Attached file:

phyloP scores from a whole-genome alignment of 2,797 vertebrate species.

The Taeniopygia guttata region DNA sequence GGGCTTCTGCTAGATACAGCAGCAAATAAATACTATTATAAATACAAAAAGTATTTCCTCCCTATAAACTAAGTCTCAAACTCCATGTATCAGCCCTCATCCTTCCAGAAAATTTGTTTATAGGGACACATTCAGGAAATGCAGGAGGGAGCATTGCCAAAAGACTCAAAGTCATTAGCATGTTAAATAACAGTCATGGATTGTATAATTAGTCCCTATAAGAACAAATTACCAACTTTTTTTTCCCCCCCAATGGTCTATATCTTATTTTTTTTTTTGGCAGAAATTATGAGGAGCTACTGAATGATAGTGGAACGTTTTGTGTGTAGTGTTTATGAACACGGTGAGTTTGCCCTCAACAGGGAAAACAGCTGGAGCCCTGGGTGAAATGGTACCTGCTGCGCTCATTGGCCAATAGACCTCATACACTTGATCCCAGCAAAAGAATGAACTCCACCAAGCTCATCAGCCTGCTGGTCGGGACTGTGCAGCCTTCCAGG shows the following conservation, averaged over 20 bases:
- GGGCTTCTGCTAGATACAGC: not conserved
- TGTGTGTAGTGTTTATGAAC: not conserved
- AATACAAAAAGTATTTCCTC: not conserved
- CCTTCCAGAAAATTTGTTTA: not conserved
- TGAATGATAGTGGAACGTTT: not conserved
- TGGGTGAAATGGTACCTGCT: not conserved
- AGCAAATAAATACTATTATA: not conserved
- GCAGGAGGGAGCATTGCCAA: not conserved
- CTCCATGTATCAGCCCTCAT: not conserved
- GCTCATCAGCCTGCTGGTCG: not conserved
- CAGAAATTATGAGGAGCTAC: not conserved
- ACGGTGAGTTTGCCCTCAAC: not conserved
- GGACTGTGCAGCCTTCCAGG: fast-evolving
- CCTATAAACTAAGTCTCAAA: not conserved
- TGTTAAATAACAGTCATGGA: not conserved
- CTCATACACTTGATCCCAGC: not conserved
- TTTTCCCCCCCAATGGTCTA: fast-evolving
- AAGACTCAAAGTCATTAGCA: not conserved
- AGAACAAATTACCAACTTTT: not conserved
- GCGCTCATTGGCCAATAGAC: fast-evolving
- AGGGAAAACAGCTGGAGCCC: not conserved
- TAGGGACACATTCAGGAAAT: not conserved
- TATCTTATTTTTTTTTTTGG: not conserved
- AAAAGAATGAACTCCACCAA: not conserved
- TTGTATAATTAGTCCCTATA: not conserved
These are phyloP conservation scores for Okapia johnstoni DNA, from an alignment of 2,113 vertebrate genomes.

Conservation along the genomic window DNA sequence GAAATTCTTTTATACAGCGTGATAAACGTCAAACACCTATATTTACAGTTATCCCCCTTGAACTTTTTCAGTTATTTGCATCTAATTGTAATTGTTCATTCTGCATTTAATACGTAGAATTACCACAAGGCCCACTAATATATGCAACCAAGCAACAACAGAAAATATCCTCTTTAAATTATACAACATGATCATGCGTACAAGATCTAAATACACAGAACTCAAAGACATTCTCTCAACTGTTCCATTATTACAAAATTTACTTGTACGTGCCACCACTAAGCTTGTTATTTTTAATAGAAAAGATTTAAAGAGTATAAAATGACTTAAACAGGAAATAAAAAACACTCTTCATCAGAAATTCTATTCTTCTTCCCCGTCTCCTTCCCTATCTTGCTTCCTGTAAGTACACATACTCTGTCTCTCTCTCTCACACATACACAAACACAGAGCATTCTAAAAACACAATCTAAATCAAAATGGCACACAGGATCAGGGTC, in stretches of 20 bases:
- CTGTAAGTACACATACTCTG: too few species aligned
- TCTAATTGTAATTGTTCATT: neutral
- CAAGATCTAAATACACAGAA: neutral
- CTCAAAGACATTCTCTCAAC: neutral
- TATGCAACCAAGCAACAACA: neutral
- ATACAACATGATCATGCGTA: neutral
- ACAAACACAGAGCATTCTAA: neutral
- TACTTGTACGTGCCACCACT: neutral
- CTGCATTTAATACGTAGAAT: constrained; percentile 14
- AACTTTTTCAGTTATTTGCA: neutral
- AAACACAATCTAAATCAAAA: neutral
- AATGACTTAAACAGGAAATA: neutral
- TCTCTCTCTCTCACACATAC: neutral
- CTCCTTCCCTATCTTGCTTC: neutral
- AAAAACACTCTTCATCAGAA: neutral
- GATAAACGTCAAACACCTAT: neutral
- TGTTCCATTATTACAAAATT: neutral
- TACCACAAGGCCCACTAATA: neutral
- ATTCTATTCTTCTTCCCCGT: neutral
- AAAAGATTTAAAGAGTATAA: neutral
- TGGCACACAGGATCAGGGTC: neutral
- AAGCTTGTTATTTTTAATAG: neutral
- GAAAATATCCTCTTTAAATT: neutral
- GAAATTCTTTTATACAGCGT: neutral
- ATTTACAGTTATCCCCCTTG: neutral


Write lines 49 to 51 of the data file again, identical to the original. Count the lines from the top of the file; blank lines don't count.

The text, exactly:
- AAAAGATTTAAAGAGTATAA: neutral
- TGGCACACAGGATCAGGGTC: neutral
- AAGCTTGTTATTTTTAATAG: neutral